People are being urged to be wary of WhatsApp messages and texts from friends they know claiming to be in need.
A new awareness campaign launched by WhatsApp and National Trading Standards says that 59% of people have either received a scam text in the last year or know someone who has.
The Stop. Think. Call. campaign aims to inform potential victims about the scams and educate them on how to protect themselves and their WhatsApp accounts.
Scammers can hijack WhatsApp accounts, often by using accounts they have already hijacked, to message friends and contacts asking for help.
Often these “friends in need” claim that they are sending their WhatsApp security code to the victim and ask for it to be sent back to them – however this security code belongs to the victim and enables the criminals to hijack their account.
Other scammers ask directly for money or personal information to be shared over the app.
Louise Baxter, the head of the National Trading Standards scams team and Friends Against Scams, said reports of “friend-in-need” scams have been growing in recent months.
Ms Baxter said: “Scammers send messages that appear to come from a friend or family member asking for personal information, money or a six-digit pin number.
“The messages are sent from the compromised accounts of your friends, so they look as if they’re coming from someone you know, or from an unknown number claiming to be a friend who has lost their phone or been ‘locked out’ of their account.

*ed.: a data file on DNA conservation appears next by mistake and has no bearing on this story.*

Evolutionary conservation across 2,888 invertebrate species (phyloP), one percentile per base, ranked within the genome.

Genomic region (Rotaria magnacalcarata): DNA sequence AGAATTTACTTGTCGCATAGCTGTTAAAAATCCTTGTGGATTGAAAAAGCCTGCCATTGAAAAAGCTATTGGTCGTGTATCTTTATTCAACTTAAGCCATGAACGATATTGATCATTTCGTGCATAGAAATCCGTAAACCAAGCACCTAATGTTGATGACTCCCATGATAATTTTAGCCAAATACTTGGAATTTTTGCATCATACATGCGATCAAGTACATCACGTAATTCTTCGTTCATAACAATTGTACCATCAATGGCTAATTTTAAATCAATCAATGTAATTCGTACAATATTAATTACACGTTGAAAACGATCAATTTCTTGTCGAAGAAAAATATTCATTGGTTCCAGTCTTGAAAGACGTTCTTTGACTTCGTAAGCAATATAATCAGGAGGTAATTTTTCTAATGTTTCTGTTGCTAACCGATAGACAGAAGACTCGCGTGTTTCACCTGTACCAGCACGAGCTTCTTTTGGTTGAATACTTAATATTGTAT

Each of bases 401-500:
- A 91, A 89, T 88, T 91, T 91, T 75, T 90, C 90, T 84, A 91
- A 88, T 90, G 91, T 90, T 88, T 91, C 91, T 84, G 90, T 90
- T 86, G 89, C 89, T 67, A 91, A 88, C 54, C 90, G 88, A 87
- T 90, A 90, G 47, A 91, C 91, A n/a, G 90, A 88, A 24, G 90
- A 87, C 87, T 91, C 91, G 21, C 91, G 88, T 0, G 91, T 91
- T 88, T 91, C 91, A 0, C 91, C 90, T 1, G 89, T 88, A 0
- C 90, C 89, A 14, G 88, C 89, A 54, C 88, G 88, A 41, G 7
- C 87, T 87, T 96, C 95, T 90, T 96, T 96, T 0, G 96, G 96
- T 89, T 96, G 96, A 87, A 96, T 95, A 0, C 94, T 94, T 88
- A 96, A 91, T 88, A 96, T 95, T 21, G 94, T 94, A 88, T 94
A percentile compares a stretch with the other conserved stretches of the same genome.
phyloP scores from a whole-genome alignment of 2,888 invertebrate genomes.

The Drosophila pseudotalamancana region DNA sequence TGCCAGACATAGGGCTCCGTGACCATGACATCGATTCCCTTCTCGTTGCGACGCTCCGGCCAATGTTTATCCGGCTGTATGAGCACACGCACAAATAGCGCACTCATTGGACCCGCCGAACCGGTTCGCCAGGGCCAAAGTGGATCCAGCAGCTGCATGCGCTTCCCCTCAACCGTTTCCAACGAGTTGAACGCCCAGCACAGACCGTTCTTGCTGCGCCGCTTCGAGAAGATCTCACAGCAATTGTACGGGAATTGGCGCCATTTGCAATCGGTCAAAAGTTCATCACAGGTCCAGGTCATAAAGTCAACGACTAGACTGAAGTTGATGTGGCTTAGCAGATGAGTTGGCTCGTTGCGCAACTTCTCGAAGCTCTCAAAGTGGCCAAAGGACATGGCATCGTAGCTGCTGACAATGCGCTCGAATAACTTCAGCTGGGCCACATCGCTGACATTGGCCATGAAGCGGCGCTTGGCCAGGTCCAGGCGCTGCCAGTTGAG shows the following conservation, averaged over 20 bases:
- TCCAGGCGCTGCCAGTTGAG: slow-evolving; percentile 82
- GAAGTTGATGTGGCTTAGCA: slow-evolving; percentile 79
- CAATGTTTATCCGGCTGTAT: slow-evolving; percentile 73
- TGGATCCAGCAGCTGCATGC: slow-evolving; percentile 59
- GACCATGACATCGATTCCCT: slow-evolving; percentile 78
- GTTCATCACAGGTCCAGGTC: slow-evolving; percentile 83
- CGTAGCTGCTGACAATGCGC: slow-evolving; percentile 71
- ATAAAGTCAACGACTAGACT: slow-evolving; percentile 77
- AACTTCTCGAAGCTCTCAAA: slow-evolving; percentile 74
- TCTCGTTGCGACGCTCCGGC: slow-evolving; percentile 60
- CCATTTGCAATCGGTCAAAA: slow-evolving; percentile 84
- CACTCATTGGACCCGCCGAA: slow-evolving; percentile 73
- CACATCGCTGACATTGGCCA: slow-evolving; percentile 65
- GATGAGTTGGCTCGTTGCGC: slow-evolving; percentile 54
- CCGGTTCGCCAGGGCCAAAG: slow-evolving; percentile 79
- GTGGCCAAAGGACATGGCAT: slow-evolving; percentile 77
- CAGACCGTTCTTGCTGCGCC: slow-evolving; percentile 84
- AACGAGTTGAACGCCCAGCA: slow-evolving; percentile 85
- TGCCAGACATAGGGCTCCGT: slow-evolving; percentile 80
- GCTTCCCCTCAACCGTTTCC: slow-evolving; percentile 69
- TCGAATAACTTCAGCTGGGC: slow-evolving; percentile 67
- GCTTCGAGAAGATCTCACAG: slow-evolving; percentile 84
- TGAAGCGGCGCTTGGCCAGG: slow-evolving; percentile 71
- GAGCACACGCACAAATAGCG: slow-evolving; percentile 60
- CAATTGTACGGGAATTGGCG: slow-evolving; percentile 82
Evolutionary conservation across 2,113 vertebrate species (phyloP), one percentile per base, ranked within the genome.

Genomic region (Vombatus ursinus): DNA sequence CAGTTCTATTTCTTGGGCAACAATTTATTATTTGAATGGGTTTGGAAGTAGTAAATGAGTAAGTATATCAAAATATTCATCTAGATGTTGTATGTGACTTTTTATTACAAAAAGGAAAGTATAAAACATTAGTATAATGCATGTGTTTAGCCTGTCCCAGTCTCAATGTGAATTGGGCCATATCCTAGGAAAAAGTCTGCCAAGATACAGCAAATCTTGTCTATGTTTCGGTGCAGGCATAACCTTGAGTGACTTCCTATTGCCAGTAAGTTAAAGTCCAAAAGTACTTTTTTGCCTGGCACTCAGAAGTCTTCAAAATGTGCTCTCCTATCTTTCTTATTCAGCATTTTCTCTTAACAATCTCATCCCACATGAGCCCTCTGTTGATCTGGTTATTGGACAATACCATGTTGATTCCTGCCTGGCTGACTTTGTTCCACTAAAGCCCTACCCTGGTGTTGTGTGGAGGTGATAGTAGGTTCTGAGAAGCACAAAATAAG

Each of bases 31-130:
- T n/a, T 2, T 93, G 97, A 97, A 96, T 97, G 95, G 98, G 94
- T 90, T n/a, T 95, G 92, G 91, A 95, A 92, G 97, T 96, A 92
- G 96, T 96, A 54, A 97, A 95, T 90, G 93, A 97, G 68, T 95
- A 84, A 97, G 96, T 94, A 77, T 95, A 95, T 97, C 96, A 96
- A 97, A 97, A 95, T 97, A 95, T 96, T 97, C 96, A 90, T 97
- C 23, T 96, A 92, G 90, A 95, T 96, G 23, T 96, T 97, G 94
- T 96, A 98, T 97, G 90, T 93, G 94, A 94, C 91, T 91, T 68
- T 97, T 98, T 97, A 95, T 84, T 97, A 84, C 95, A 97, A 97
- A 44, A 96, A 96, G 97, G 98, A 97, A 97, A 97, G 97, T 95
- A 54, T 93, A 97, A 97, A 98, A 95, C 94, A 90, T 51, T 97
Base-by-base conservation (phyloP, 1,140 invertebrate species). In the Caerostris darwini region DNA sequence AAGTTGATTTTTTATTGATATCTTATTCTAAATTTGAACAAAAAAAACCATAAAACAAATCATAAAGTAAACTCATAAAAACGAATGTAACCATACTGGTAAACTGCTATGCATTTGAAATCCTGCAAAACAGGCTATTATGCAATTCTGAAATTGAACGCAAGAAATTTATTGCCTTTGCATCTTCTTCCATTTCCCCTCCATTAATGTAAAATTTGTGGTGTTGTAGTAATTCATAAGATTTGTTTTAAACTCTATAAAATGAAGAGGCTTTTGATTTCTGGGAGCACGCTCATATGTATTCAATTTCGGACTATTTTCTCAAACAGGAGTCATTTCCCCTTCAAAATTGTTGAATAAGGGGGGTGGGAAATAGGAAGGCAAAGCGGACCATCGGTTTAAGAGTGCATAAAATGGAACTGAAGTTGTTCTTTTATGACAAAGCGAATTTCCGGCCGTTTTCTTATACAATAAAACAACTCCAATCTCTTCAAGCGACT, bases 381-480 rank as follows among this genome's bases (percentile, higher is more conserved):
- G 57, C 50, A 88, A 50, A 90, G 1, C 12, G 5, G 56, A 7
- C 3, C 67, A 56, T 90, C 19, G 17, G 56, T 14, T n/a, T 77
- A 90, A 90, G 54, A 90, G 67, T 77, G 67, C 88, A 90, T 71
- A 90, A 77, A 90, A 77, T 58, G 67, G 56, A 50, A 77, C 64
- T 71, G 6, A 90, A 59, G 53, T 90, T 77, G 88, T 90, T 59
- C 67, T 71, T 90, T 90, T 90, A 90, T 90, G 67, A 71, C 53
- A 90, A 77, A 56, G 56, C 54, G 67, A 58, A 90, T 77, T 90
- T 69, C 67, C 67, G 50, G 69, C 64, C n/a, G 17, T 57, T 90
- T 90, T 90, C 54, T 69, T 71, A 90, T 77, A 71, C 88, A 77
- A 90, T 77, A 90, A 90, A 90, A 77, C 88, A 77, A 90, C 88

“These kinds of scams are particularly cruel as they prey on our kindness and desire to help friends and family.”
The new campaign urges people to:
- STOP: Take time before you respond. Make sure your WhatsApp two-step verification is switched on to protect your account, that you are happy with your privacy settings.
- THINK: Does this request make sense? Are they asking for money? Remember that scammers prey on people’s kindness, trust and willingness to help.
- CALL: Verify that it really is your friend or family member by calling them directly, or asking them to share a voice note. Only when you are 100% sure the request is from someone you know and trust, should you consider it. If it turns out to be untrue, report it to Action Fraud.
Kathryn Harnett, policy manager at WhatsApp, said: “WhatsApp protects our users’ personal messages with end-to-end encryption, but we want to remind people that we all have a role to play in keeping our accounts safe by remaining vigilant to the threat of scammers.
“We advise all users never to share their six-digit pin code with others, not even friends or family, and recommend that all users set up two-step verification for added security.
“If you receive a suspicious message (even if you think you know who it is from), calling or requesting a voice note is the fastest and simplest way to check someone is who they say they are. A friend in need is a friend worth calling.”
The campaign has also recruited MPs, senior officials and others as “scambassadors” to attempt to raise the profile of the issue on a national level.
Scambassador Joel Dommett said: “Simply remembering to Stop. Think. Call. when you get an unusual message may save you a lot of money and inconvenience in the long run.”